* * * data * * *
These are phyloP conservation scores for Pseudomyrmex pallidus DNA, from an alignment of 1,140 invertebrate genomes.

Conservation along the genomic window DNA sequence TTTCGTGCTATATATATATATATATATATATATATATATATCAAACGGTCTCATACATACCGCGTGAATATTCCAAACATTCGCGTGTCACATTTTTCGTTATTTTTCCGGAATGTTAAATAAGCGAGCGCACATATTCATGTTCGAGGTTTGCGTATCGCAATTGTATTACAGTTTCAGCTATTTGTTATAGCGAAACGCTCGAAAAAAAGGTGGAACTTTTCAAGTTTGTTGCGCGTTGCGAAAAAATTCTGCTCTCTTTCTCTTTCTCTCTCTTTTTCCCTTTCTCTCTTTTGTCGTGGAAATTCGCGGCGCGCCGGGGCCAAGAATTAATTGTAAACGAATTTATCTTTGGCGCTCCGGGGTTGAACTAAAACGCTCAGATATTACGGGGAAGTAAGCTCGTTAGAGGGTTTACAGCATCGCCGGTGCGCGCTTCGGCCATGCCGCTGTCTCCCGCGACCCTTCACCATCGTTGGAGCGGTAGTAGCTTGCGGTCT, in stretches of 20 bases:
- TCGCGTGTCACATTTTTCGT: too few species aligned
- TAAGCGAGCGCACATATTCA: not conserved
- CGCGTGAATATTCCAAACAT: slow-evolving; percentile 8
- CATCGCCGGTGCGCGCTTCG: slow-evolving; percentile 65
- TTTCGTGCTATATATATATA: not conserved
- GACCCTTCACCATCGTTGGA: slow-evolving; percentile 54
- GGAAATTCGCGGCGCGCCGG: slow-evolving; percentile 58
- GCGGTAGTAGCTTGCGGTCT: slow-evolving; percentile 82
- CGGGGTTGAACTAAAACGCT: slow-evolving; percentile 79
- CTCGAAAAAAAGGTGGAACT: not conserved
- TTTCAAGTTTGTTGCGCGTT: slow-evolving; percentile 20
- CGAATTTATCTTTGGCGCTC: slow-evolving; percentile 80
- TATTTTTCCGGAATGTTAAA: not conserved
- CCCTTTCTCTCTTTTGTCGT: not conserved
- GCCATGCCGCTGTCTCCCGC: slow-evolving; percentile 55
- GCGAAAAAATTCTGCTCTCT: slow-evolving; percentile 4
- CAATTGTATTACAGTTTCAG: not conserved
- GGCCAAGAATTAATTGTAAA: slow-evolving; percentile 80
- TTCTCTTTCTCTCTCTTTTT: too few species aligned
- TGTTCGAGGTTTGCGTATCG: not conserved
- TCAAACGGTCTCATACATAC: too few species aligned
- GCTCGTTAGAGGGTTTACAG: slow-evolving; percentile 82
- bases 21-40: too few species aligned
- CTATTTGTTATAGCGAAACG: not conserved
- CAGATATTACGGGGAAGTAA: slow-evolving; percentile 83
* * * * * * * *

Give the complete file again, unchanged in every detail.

These are phyloP conservation scores for Pseudomyrmex pallidus DNA, from an alignment of 1,140 invertebrate genomes.

Conservation along the genomic window DNA sequence TTTCGTGCTATATATATATATATATATATATATATATATATCAAACGGTCTCATACATACCGCGTGAATATTCCAAACATTCGCGTGTCACATTTTTCGTTATTTTTCCGGAATGTTAAATAAGCGAGCGCACATATTCATGTTCGAGGTTTGCGTATCGCAATTGTATTACAGTTTCAGCTATTTGTTATAGCGAAACGCTCGAAAAAAAGGTGGAACTTTTCAAGTTTGTTGCGCGTTGCGAAAAAATTCTGCTCTCTTTCTCTTTCTCTCTCTTTTTCCCTTTCTCTCTTTTGTCGTGGAAATTCGCGGCGCGCCGGGGCCAAGAATTAATTGTAAACGAATTTATCTTTGGCGCTCCGGGGTTGAACTAAAACGCTCAGATATTACGGGGAAGTAAGCTCGTTAGAGGGTTTACAGCATCGCCGGTGCGCGCTTCGGCCATGCCGCTGTCTCCCGCGACCCTTCACCATCGTTGGAGCGGTAGTAGCTTGCGGTCT, in stretches of 20 bases:
- TCGCGTGTCACATTTTTCGT: too few species aligned
- TAAGCGAGCGCACATATTCA: not conserved
- CGCGTGAATATTCCAAACAT: slow-evolving; percentile 8
- CATCGCCGGTGCGCGCTTCG: slow-evolving; percentile 65
- TTTCGTGCTATATATATATA: not conserved
- GACCCTTCACCATCGTTGGA: slow-evolving; percentile 54
- GGAAATTCGCGGCGCGCCGG: slow-evolving; percentile 58
- GCGGTAGTAGCTTGCGGTCT: slow-evolving; percentile 82
- CGGGGTTGAACTAAAACGCT: slow-evolving; percentile 79
- CTCGAAAAAAAGGTGGAACT: not conserved
- TTTCAAGTTTGTTGCGCGTT: slow-evolving; percentile 20
- CGAATTTATCTTTGGCGCTC: slow-evolving; percentile 80
- TATTTTTCCGGAATGTTAAA: not conserved
- CCCTTTCTCTCTTTTGTCGT: not conserved
- GCCATGCCGCTGTCTCCCGC: slow-evolving; percentile 55
- GCGAAAAAATTCTGCTCTCT: slow-evolving; percentile 4
- CAATTGTATTACAGTTTCAG: not conserved
- GGCCAAGAATTAATTGTAAA: slow-evolving; percentile 80
- TTCTCTTTCTCTCTCTTTTT: too few species aligned
- TGTTCGAGGTTTGCGTATCG: not conserved
- TCAAACGGTCTCATACATAC: too few species aligned
- GCTCGTTAGAGGGTTTACAG: slow-evolving; percentile 82
- bases 21-40: too few species aligned
- CTATTTGTTATAGCGAAACG: not conserved
- CAGATATTACGGGGAAGTAA: slow-evolving; percentile 83